World assembly small but full of joy

Anabaptists from 44 nations gather in Indonesia, confident that no barriers can stop them from following Jesus together

July 20, 2022 | Feature | Volume 26 Issue 15
Paul Schrag | For Meetinghouse
Mennonite World Conference assembly participants attend the final worship service July 10 at the 12,000-seat sanctuary of JKI Injil Kerajaan, a Mennonite church known as the “Holy Stadium,” in Semarang, Indonesia. (Meetinghouse photo by Kresna Kurniawan)

With its national motto of “unity in diversity,” Indonesia proved a fitting host for the 17th assembly of Mennonite World Conference (MWC)—downsized by COVID-19 restrictions but full of joy, beauty and fellowship.

In an outdoor venue at a Mennonite seminary on a mountaintop in the city of Salatiga, on the island of Java, Anabaptists from 44 countries gathered from July 5 to 10 for the global church reunion that’s held every six years—or seven, in this case, after a postponement due to the novel coronavirus pandemic.

A Christian celebration in a nation that is 87 percent Muslim, the event concluded with Sunday morning worship at the 12,000-seat Holy Stadium—home of JKI Injil Kerajaan, a Mennonite congregation that is one of Indonesia’s largest churches—in nearby Semarang.

The pandemic long ago dashed hopes to fill the Anabaptist megachurch. MWC capped attendance at 1,000 because “we didn’t see how we could follow all the government’s rules that came with over 1,000,” said Liesa Unger, MWC’s chief international events officer. “Our biggest fear was not COVID itself but being shut down by the government.”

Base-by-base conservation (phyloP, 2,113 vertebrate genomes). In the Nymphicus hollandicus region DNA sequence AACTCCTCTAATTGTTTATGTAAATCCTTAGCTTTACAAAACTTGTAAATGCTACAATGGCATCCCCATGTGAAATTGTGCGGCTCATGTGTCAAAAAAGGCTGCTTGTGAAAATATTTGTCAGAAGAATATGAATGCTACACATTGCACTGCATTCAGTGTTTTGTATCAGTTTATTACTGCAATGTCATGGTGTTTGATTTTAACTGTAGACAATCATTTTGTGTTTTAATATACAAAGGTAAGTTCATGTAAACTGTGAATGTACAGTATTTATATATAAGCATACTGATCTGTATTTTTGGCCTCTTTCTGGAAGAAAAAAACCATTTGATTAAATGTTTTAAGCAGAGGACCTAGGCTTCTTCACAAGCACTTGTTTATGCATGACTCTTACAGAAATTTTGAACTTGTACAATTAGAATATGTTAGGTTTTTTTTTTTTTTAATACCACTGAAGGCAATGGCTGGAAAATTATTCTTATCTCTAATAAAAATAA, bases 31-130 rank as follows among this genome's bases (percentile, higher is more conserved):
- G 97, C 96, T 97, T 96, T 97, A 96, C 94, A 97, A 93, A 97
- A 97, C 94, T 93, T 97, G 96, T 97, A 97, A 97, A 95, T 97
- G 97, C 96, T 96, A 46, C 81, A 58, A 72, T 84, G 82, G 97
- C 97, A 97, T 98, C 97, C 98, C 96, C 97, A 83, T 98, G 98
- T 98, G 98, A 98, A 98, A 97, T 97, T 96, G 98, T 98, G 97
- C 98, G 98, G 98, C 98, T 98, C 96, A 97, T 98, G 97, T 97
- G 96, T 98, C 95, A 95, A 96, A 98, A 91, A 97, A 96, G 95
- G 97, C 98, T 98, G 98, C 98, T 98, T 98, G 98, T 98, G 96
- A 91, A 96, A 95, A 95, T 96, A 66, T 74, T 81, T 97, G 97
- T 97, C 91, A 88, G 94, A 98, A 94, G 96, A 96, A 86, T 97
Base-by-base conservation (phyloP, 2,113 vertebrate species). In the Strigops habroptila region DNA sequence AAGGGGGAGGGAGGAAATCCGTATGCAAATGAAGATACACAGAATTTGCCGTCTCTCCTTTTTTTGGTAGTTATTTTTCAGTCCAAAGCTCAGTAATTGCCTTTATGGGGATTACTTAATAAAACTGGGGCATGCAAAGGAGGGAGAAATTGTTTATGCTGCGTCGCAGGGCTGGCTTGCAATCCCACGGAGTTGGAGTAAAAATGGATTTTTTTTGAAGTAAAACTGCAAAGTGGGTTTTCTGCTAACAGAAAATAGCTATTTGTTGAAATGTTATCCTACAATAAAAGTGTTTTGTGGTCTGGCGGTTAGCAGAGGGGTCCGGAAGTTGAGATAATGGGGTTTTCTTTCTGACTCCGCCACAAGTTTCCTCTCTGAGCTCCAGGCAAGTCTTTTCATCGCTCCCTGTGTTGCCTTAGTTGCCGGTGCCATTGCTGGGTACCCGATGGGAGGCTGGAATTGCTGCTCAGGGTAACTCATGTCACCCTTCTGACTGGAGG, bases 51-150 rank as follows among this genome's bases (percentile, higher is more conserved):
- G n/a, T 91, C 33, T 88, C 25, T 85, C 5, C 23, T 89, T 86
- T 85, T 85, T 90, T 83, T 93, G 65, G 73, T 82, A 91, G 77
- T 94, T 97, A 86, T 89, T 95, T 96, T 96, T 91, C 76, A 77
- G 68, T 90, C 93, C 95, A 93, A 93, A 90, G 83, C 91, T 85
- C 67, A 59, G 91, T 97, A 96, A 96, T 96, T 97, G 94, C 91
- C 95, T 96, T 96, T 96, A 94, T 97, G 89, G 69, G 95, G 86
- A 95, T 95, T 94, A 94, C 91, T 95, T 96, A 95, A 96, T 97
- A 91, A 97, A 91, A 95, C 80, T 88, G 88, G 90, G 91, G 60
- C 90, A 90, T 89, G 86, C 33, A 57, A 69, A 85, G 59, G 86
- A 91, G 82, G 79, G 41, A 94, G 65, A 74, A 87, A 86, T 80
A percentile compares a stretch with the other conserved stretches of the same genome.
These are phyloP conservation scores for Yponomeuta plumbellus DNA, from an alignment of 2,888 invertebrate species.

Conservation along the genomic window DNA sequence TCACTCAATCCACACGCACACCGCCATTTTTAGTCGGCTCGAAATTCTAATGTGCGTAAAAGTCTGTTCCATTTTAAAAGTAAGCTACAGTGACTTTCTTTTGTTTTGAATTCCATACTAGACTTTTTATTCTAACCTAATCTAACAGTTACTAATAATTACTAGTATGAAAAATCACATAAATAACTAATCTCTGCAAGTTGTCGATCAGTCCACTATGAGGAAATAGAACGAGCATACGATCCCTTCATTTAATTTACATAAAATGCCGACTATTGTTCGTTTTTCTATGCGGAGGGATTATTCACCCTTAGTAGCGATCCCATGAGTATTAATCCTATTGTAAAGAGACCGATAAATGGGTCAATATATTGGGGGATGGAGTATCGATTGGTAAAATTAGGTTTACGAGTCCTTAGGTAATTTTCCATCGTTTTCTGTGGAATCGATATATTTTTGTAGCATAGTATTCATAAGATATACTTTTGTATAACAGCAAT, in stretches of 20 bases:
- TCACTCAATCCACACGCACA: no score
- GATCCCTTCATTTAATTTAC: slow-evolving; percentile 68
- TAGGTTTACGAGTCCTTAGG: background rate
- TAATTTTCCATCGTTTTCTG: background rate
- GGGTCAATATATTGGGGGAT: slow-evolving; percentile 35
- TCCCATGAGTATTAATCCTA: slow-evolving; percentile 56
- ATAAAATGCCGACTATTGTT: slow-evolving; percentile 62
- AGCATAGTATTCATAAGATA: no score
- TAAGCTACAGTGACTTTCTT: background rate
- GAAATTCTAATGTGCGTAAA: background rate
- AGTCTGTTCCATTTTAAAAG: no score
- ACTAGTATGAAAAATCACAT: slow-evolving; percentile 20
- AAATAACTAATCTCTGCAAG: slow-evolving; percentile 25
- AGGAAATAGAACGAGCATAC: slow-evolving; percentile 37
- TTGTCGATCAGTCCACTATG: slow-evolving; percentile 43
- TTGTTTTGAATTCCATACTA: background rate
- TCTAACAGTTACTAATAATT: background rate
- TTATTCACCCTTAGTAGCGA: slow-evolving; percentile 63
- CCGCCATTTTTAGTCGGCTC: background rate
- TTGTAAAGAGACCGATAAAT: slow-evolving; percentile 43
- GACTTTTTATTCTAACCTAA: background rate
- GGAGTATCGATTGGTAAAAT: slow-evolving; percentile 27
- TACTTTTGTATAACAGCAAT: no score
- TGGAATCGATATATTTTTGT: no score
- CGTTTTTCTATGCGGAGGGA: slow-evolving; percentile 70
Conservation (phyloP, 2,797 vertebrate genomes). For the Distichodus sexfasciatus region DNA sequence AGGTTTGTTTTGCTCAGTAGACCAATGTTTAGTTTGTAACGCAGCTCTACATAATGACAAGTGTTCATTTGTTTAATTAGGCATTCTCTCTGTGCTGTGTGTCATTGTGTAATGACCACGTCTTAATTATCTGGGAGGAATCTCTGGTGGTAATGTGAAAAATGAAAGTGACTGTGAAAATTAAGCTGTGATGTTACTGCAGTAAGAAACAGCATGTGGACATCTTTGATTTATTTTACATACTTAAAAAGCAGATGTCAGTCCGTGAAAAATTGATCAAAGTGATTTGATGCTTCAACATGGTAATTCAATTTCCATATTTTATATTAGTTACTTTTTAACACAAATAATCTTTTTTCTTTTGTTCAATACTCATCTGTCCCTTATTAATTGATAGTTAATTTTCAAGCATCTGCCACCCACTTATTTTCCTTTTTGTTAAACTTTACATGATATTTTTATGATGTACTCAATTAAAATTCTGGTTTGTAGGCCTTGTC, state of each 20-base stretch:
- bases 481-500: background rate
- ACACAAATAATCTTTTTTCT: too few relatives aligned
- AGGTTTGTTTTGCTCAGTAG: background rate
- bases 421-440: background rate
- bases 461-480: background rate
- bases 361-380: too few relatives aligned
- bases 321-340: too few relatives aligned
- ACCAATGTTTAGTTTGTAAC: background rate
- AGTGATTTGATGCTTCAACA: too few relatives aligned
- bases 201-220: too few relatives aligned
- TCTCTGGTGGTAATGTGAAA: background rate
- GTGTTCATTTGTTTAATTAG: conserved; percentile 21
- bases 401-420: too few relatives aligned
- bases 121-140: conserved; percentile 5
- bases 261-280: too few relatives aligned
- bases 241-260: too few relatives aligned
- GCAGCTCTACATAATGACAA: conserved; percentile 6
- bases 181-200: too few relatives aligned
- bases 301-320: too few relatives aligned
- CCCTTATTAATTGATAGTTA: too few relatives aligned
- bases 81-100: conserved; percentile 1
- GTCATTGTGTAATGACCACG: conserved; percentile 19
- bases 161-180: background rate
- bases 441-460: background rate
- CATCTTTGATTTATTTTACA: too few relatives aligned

On-site registration was 1,144—594 for the entire week and 550 for a day. Sixty-four came from the United States and 31 from Canada. At least 789 registered to watch the livestream individually or in groups around the world.

The lack of MWC’s usual throng—the average daily attendance of 700 was about 10 percent of a typical assembly—did not diminish the significance of getting a taste of what God is doing through about 107,000 Anabaptist Christians (from three synods: GKMI, GITJ and JKI) in a Muslim-dominant and diversity-affirming nation.

Didik Hartono, pastor of the GKMI (Muria Christian Church of Indonesia) congregation in Winong Village, told how his church and a neighbouring mosque live out Indonesia’s vision of religious harmony.

The meeting places of the two faiths “seem to be as one,” he said, because a canopy extends across the street, connecting them.

A video featured church and mosque members describing their friendship and cooperation as an example of “the ideals of Indonesia.”

“May we all keep on building the brotherhood values and live in peace with everyone, and also with ones who are not the same religion as us,” Hartono said.

Whirling dervishes

In one evening service, Sufi Muslim whirling dervishes, or semazens, demonstrated a form of Islamic spirituality. Wearing floor-length white frocks, long-sleeved white jackets and black felt hats, five men from Jepara’s Sufi Islamic community spun in circles, with arms raised, while women sang and a band played. Sufism is a mystical form of Islam. Whirling is a meditative practice to draw closer to God.